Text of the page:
Pictures of Psoriasis on Elbows, Trunk, and More

About the Chronic Skin Condition

Psoriasis is a chronic skin disorder that affects 1 to 3 percent of the world's population and 2.2 percent of the United States' population. It's a very itchy rash characterized by periodic flare-ups of distinct, red patches covered with flaky, scaly skin that most often appears on joints and the scalp. There is no known cause or cure.

There are several variations of psoriasis. These photos depict some of the most common types of psoriasis and their characteristics.

Psoriasis is a chronic skin condition that appears in many forms. The most common type of psoriasis is plaque psoriasis, pictured above. Plaque psoriasis lesions are round or oval-shaped with defined borders and thick, silvery-white scales atop a red, irritated base. It most often appears on the scalp, just above the buttocks and on extensor surfaces, or joints: the insides and outsides of knees and elbows.

Plaque Psoriasis of the Elbow

Photos of the Chronic Skin Condition
CDC/Richard S. Hibbets

Psoriasis plaques commonly appear on the elbows and other extensor surfaces. The plaques tend to be more than half a centimeter in diameter and have very thick scales; so thick that it's difficult to see any skin underneath. Topical psoriasis treatments help to clear up plaques by medicating them to loosen the scales first, otherwise, the medication wouldn't be able to reach the skin underneath.

Plaque Psoriasis of the Elbow

Photos of the Chronic Skin Condition
CDC/Susan Lindsley

This photo of plaque psoriasis of the elbow was taken in the 1970s and is not as clear as more recent images, but it shows just how thick plaques can become. Some of it has been removed but is growing back. Plaque psoriasis has a typical appearance, but it's sometimes confused with ringworm or eczema. In some cases, a skin biopsy will be performed to accurately diagnose a lesion.

Plaque Psoriasis of the Gluteal Cleft

Photos of the Chronic Skin Condition
CDC/Dr. Gavin Hart

The gluteal cleft is a common place for plaque psoriasis to develop. This photo illustrates psoriasis' characteristic borders and thick, silvery scales on a red base, but there appears to be very little scaling occurring where skin touches skin.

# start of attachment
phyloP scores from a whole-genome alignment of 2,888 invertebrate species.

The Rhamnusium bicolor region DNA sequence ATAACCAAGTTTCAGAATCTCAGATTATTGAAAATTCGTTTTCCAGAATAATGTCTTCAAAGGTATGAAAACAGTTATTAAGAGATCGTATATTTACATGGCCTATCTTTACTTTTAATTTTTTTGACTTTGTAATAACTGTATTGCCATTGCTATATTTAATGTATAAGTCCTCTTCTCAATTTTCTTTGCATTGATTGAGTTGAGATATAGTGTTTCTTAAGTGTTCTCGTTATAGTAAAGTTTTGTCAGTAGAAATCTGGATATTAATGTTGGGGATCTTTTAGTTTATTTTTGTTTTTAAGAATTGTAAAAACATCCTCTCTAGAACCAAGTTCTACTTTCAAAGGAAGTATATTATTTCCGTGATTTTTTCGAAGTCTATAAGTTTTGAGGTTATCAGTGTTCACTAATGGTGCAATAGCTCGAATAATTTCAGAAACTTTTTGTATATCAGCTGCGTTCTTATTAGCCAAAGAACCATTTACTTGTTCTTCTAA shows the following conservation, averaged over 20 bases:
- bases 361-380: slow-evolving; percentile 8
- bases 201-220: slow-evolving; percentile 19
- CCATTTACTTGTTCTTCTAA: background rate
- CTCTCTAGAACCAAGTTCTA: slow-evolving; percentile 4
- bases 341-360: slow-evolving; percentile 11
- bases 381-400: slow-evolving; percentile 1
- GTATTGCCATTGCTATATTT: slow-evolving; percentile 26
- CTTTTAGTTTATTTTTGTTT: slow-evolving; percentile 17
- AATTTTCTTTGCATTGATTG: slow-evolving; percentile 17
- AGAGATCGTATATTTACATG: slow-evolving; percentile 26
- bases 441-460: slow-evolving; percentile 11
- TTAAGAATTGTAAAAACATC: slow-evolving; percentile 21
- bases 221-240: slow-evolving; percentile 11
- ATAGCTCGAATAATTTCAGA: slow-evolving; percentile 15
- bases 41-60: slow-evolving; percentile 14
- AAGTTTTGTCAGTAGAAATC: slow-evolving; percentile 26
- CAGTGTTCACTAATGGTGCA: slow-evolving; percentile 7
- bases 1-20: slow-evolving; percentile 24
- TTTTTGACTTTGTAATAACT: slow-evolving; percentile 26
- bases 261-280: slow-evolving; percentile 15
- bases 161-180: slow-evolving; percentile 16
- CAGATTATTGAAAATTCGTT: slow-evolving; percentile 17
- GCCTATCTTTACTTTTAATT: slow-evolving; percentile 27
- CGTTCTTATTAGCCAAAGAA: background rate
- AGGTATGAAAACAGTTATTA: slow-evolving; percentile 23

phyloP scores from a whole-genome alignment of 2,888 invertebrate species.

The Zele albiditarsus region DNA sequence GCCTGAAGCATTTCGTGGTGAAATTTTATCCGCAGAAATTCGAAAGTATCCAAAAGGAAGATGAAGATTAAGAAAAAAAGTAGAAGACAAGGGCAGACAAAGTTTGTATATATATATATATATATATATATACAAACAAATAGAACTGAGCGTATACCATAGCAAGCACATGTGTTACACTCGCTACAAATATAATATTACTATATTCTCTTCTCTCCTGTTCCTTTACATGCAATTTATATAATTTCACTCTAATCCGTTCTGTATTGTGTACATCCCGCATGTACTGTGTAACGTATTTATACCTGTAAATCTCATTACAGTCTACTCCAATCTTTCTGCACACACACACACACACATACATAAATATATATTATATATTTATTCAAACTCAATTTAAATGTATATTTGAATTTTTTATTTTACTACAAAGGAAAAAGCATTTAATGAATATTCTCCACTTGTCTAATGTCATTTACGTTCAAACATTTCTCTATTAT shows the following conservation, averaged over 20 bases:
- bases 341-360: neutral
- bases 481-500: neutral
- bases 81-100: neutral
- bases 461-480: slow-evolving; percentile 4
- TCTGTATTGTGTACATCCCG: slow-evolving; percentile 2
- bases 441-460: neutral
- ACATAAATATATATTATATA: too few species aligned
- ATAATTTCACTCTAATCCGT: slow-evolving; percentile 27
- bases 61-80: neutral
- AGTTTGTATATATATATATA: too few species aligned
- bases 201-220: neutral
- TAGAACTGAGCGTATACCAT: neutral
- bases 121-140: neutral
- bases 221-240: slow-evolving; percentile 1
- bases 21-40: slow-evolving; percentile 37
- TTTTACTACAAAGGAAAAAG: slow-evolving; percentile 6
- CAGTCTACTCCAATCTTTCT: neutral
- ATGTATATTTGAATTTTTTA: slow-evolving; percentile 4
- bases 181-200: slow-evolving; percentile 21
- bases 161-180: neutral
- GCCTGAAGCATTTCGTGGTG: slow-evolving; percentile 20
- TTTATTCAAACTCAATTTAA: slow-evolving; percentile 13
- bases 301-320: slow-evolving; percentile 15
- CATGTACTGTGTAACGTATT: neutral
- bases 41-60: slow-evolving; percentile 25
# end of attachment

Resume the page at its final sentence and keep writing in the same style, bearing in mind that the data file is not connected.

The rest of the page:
Plaque Psoriasis of the Elbow

Photos of the Chronic Skin Condition
CDC/Dr. N.J. Fiumara

In this photo, plaque psoriasis appears on the elbow and arm. There is little scaling, but the affected skin appears thick, red and irritated. The cause of psoriasis is unknown, but many researchers believe gene mutations, an overactive immune system, and the environment are contributing factors. Common psoriasis triggers include skin injury, infection, weather, stress and low levels of calcium.

Psoriasis on the Trunk

Photos of the Chronic Skin Condition
CDC/Susan Lindsley

Note the thick band of plaques that appear just below the waist. The band was formed as clothing rubbed against the skin, known as the Koebner phenomenon. In this image, plaques have begun to heal. Lesions start to heal from the inside, resembling ringworm. Once the lesions have healed, skin is often lighter or darker than the surrounding, unaffected skin for a period of time.

Guttate Psoriasis of the Trunk

guttate psoriasis of the trunk
guttate psoriasis of the trunk. Wikimedia Commons/Bobjgalindo

Guttate psoriasis is a common form of psoriasis in children; it affects less than 2 percent of all psoriasis patients. The name is derived from the Latin word gutta, which means droplet; it's characterized by small, distinct, teardrop-shaped lesions that most often appear on the trunk, but also on the arms, legs, and scalp.

Guttate psoriasis is often preceded by a bacterial (often streptococcus) or viral respiratory infection about 1 to 3 weeks prior. In children, it typically resolves itself after several weeks, but it can be more chronic in adults.

Psoriasis - Severe Guttate

Photos of the Chronic Skin Condition. Photo © CDC/Dr. Gavin Hart

This is a severe case of guttate psoriasis. The lesions are very thick and inflamed. Some of the lesions have very small, silvery scales. Guttate psoriasis is usually diagnosed based on appearance alone. Because a streptococcus infection like strep throat is often the culprit, a throat culture or blood test will be taken.

Mild Guttate Psoriasis

Photos of the Chronic Skin Condition. Photo © CDC/Susan Lindsley

This is a more mild form of guttate psoriasis. There are fewer lesions and they are smaller. There are also no silvery scales on these lesions, meaning it is healing.

Was this page helpful?